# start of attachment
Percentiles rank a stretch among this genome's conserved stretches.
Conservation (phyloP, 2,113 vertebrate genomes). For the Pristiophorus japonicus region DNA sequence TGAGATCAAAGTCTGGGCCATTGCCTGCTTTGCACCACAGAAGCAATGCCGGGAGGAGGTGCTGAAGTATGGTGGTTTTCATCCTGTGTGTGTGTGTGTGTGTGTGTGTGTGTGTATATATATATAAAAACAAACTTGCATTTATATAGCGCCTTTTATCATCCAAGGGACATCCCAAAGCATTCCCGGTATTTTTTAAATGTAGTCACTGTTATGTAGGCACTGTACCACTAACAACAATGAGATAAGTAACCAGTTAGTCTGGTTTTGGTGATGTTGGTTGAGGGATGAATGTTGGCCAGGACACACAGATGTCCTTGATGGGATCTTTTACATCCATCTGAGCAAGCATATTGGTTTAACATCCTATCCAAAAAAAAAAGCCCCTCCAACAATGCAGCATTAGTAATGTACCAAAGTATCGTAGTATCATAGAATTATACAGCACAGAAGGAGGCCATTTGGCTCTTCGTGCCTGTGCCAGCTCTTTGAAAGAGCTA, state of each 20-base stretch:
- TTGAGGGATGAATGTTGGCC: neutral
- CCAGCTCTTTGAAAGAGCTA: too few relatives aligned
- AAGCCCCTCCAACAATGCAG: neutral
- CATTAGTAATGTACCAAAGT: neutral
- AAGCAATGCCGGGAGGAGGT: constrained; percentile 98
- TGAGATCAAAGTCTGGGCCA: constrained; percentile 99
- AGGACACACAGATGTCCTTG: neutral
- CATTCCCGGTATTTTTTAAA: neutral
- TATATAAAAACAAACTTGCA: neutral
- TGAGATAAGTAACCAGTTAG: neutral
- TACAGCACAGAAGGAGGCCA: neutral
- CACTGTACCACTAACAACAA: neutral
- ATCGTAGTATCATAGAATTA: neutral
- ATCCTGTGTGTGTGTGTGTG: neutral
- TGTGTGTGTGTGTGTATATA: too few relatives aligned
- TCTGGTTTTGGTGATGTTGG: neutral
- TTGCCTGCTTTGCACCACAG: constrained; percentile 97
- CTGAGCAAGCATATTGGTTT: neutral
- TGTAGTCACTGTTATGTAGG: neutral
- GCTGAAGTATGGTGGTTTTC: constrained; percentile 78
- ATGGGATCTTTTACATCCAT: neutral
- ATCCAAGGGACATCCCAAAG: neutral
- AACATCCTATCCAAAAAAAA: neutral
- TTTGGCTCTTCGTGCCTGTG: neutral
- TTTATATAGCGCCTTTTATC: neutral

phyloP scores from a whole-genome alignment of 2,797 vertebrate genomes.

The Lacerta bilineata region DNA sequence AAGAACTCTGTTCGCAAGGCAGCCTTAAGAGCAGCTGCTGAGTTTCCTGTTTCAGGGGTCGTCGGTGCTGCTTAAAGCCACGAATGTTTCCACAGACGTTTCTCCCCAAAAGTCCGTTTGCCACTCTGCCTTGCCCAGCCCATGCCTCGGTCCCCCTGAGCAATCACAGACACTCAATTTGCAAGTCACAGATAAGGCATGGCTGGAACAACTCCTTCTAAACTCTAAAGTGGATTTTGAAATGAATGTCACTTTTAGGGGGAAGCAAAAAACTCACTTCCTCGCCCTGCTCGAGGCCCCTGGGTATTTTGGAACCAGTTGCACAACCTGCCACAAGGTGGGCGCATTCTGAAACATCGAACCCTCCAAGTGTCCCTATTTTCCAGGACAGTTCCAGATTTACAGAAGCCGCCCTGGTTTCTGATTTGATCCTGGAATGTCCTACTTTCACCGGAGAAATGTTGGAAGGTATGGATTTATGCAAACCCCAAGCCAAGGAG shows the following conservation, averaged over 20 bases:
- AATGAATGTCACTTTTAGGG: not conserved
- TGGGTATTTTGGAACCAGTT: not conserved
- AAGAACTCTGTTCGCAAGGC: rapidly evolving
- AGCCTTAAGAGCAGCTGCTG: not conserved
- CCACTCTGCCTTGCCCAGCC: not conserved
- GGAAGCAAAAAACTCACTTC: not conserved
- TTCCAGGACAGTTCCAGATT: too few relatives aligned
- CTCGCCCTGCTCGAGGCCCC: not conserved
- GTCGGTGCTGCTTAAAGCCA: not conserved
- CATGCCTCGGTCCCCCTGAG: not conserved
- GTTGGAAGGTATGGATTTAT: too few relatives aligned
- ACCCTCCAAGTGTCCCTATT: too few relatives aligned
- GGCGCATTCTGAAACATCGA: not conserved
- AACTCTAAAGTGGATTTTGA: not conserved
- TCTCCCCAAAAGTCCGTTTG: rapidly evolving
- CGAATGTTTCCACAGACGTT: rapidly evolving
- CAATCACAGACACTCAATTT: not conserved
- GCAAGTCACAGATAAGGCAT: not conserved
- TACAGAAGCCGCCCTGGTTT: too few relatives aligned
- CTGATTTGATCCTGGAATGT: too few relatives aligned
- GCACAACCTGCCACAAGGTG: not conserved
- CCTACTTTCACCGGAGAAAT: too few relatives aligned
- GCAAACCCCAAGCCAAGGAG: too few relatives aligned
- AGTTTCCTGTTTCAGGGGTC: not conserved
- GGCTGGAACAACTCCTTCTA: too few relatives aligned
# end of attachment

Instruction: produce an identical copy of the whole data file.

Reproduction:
Percentiles rank a stretch among this genome's conserved stretches.
Conservation (phyloP, 2,113 vertebrate genomes). For the Pristiophorus japonicus region DNA sequence TGAGATCAAAGTCTGGGCCATTGCCTGCTTTGCACCACAGAAGCAATGCCGGGAGGAGGTGCTGAAGTATGGTGGTTTTCATCCTGTGTGTGTGTGTGTGTGTGTGTGTGTGTGTATATATATATAAAAACAAACTTGCATTTATATAGCGCCTTTTATCATCCAAGGGACATCCCAAAGCATTCCCGGTATTTTTTAAATGTAGTCACTGTTATGTAGGCACTGTACCACTAACAACAATGAGATAAGTAACCAGTTAGTCTGGTTTTGGTGATGTTGGTTGAGGGATGAATGTTGGCCAGGACACACAGATGTCCTTGATGGGATCTTTTACATCCATCTGAGCAAGCATATTGGTTTAACATCCTATCCAAAAAAAAAAGCCCCTCCAACAATGCAGCATTAGTAATGTACCAAAGTATCGTAGTATCATAGAATTATACAGCACAGAAGGAGGCCATTTGGCTCTTCGTGCCTGTGCCAGCTCTTTGAAAGAGCTA, state of each 20-base stretch:
- TTGAGGGATGAATGTTGGCC: neutral
- CCAGCTCTTTGAAAGAGCTA: too few relatives aligned
- AAGCCCCTCCAACAATGCAG: neutral
- CATTAGTAATGTACCAAAGT: neutral
- AAGCAATGCCGGGAGGAGGT: constrained; percentile 98
- TGAGATCAAAGTCTGGGCCA: constrained; percentile 99
- AGGACACACAGATGTCCTTG: neutral
- CATTCCCGGTATTTTTTAAA: neutral
- TATATAAAAACAAACTTGCA: neutral
- TGAGATAAGTAACCAGTTAG: neutral
- TACAGCACAGAAGGAGGCCA: neutral
- CACTGTACCACTAACAACAA: neutral
- ATCGTAGTATCATAGAATTA: neutral
- ATCCTGTGTGTGTGTGTGTG: neutral
- TGTGTGTGTGTGTGTATATA: too few relatives aligned
- TCTGGTTTTGGTGATGTTGG: neutral
- TTGCCTGCTTTGCACCACAG: constrained; percentile 97
- CTGAGCAAGCATATTGGTTT: neutral
- TGTAGTCACTGTTATGTAGG: neutral
- GCTGAAGTATGGTGGTTTTC: constrained; percentile 78
- ATGGGATCTTTTACATCCAT: neutral
- ATCCAAGGGACATCCCAAAG: neutral
- AACATCCTATCCAAAAAAAA: neutral
- TTTGGCTCTTCGTGCCTGTG: neutral
- TTTATATAGCGCCTTTTATC: neutral

phyloP scores from a whole-genome alignment of 2,797 vertebrate genomes.

The Lacerta bilineata region DNA sequence AAGAACTCTGTTCGCAAGGCAGCCTTAAGAGCAGCTGCTGAGTTTCCTGTTTCAGGGGTCGTCGGTGCTGCTTAAAGCCACGAATGTTTCCACAGACGTTTCTCCCCAAAAGTCCGTTTGCCACTCTGCCTTGCCCAGCCCATGCCTCGGTCCCCCTGAGCAATCACAGACACTCAATTTGCAAGTCACAGATAAGGCATGGCTGGAACAACTCCTTCTAAACTCTAAAGTGGATTTTGAAATGAATGTCACTTTTAGGGGGAAGCAAAAAACTCACTTCCTCGCCCTGCTCGAGGCCCCTGGGTATTTTGGAACCAGTTGCACAACCTGCCACAAGGTGGGCGCATTCTGAAACATCGAACCCTCCAAGTGTCCCTATTTTCCAGGACAGTTCCAGATTTACAGAAGCCGCCCTGGTTTCTGATTTGATCCTGGAATGTCCTACTTTCACCGGAGAAATGTTGGAAGGTATGGATTTATGCAAACCCCAAGCCAAGGAG shows the following conservation, averaged over 20 bases:
- AATGAATGTCACTTTTAGGG: not conserved
- TGGGTATTTTGGAACCAGTT: not conserved
- AAGAACTCTGTTCGCAAGGC: rapidly evolving
- AGCCTTAAGAGCAGCTGCTG: not conserved
- CCACTCTGCCTTGCCCAGCC: not conserved
- GGAAGCAAAAAACTCACTTC: not conserved
- TTCCAGGACAGTTCCAGATT: too few relatives aligned
- CTCGCCCTGCTCGAGGCCCC: not conserved
- GTCGGTGCTGCTTAAAGCCA: not conserved
- CATGCCTCGGTCCCCCTGAG: not conserved
- GTTGGAAGGTATGGATTTAT: too few relatives aligned
- ACCCTCCAAGTGTCCCTATT: too few relatives aligned
- GGCGCATTCTGAAACATCGA: not conserved
- AACTCTAAAGTGGATTTTGA: not conserved
- TCTCCCCAAAAGTCCGTTTG: rapidly evolving
- CGAATGTTTCCACAGACGTT: rapidly evolving
- CAATCACAGACACTCAATTT: not conserved
- GCAAGTCACAGATAAGGCAT: not conserved
- TACAGAAGCCGCCCTGGTTT: too few relatives aligned
- CTGATTTGATCCTGGAATGT: too few relatives aligned
- GCACAACCTGCCACAAGGTG: not conserved
- CCTACTTTCACCGGAGAAAT: too few relatives aligned
- GCAAACCCCAAGCCAAGGAG: too few relatives aligned
- AGTTTCCTGTTTCAGGGGTC: not conserved
- GGCTGGAACAACTCCTTCTA: too few relatives aligned